Why Expos Don’t Convert Well to Virtual

Despite lively faux convention-center environments, virtual solutions don’t quite meet the standards or ROI of in-person trade shows. 3D-like virtual solutions — complete with avatars and faux convention-center environments — are probably the closest we can get to replicating the physical trade-show environment. But while these solutions might work for low-cost consumer events like Comic-Con, they’re not best suited for business events. Nearly every conference and trade-show professional is searching for that perfect virtual platform or pricing model for replacing lost expo revenue. Sorry, but I’ve got bad news for you. Virtual expos will never come close to replacing the revenue generated from your face-to-face expo. Here’s why: 1. Booth build-out For live events, companies hire booth builders to design and maintain their displays. In the virtual world, we ask exhibitors to build out a custom booth on the platform the show organizer selects — for every virtual show they participate in. We’re seeing companies either opt out, give it minimal effort, or use the virtual platform as a doorway to a digital showroom they’ve built on their own turf. 2. Participation and ROI Most virtual shows are actualizing paid exhibitor participation in the 25-percent range. The average amount paid per exhibiting company varies by show but is always considerably less than a physical event. While platform providers tout improved data on attendee behavior, booth visits, and downloads, the quality of those interactions is not ringing the bell like the face-to-face experience. Virtual expos are more like commoditized digital advertising offerings than they are immersive deal-making spaces. 3. Trust It’s nearly impossible for a new virtual platform to be trusted out of the gate by both buyers and sellers. It will be interesting to see how virtual CES 2021 addresses these challenges in January. While these virtual expo predictions are sobering, conference organizers should be taking steps to diversify revenue by going all in with sponsorship. Develop a program with fewer, but bigger sponsors at three levels: Premier, Industry Champion, and Collaborator. At the Premier level, limit the number of sponsors to between four and six, and create customized packages. Cap the next level at between eight and 12. Increased exclusivity is a must. You also should create a one-page sell sheet, and offer sponsor benefits that include passes to VIP events and/or the virtual experience; options to sponsor session and keynote speakers, program tracks, webinars, Q&A sessions, blog posts, and podcasts; and a presence at a virtual expo, demo room, branded feature area, and product showcase with lead-capture capability. Dave Lutz, CMP, is managing director of Velvet Chainsaw Consulting, velvetchainsaw.com. Sponsor Success Virtual sponsorship success is not going to be dependent on your platform, prospectus, or sales skills. To make a short-term impact, you will need: Custom sponsorship packages that include thought leadership (i.e., speaking opportunity) inventory. Sponsor benefits that provide access to VIP segments and leadership. Sponsor benefits that go beyond the dates of the virtual event. Senior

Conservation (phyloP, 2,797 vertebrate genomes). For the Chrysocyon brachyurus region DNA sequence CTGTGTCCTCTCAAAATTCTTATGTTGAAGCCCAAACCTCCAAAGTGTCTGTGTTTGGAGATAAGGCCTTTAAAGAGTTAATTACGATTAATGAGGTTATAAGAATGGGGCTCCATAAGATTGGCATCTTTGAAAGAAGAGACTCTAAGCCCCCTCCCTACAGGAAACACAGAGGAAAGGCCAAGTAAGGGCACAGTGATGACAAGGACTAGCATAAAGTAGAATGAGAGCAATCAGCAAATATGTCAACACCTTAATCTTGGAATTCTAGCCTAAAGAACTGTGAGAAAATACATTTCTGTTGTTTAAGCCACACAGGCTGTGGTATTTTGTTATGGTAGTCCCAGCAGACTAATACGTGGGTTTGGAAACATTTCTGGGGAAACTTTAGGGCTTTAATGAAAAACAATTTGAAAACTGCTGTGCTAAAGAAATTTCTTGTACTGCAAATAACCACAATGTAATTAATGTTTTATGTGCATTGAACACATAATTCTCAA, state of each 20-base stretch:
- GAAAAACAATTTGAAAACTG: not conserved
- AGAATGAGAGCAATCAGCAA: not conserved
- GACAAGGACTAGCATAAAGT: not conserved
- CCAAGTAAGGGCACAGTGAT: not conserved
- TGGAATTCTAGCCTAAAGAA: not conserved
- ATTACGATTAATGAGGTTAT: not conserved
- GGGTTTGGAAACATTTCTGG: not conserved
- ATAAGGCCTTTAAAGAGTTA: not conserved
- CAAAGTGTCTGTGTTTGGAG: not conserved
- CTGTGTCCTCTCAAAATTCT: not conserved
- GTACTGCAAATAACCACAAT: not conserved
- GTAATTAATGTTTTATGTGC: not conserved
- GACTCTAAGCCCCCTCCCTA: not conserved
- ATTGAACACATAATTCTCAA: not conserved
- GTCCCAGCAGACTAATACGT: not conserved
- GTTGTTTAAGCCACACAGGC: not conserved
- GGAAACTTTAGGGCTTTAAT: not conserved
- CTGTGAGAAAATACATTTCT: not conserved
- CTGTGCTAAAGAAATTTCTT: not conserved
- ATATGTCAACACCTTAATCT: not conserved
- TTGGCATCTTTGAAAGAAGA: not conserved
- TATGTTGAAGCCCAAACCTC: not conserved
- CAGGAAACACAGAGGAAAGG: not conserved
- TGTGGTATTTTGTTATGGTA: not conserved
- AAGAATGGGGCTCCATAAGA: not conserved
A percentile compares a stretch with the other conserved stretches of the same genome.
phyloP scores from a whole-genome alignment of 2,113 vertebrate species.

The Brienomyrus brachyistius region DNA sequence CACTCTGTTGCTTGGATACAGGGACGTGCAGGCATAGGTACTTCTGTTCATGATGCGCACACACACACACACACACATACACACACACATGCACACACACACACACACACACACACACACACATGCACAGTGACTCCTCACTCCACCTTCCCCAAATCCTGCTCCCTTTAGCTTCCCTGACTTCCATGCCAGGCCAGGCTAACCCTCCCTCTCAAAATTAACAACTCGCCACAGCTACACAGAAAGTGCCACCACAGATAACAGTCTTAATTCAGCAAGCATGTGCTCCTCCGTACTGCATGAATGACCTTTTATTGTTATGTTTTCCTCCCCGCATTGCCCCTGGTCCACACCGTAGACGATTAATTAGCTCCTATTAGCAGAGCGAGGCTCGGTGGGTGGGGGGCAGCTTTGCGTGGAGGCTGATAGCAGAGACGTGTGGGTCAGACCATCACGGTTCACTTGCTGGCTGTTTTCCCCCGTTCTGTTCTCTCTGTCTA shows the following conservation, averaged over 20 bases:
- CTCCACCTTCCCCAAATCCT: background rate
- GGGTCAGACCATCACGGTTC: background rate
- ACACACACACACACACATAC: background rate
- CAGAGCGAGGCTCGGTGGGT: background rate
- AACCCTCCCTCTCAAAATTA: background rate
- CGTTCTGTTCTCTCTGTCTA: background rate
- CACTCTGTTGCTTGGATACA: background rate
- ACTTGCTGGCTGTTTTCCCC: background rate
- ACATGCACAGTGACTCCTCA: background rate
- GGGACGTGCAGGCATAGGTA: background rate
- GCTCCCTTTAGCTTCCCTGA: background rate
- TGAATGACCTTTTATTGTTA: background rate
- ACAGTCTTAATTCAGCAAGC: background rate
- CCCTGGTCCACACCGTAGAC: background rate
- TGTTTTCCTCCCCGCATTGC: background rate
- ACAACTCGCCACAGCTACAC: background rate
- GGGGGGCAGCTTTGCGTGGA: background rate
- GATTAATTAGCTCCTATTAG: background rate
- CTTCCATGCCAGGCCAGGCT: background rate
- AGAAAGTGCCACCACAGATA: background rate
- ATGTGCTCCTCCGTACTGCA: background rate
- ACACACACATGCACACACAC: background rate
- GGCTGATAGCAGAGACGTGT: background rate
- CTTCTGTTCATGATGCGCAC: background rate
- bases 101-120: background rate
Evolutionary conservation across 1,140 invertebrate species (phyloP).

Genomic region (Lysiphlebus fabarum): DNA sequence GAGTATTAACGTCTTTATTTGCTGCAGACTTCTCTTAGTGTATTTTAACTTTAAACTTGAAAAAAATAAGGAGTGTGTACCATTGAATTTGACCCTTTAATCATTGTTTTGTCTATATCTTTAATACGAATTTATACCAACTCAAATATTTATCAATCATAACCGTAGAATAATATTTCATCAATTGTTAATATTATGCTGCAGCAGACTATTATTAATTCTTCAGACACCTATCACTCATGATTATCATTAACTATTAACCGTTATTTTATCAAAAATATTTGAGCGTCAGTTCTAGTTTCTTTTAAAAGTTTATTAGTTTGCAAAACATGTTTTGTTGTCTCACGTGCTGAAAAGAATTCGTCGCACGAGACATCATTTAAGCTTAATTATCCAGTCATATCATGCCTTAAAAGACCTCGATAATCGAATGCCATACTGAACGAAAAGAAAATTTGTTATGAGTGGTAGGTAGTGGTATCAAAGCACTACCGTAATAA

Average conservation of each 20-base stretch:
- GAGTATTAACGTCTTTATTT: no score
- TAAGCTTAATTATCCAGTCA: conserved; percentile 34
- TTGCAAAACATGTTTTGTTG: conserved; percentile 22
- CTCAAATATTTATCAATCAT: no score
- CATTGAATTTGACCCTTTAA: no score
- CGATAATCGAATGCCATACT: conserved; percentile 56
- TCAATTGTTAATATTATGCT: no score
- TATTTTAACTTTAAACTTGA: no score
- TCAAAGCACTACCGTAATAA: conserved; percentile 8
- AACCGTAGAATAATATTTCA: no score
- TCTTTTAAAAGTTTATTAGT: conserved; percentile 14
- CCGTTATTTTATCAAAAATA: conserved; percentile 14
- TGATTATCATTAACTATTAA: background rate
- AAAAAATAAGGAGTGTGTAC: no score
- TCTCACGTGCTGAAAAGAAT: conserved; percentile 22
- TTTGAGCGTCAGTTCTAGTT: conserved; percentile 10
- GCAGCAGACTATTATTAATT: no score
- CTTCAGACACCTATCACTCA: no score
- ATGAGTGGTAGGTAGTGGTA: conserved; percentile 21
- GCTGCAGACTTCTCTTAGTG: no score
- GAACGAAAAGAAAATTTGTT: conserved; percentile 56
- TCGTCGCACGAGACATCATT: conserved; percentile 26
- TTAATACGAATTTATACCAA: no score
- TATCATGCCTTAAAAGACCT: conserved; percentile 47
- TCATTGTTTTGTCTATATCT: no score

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virtual expos

virtual expos

Despite lively faux convention-center environments, virtual solutions don’t quite meet the standards or ROI of in-person trade shows.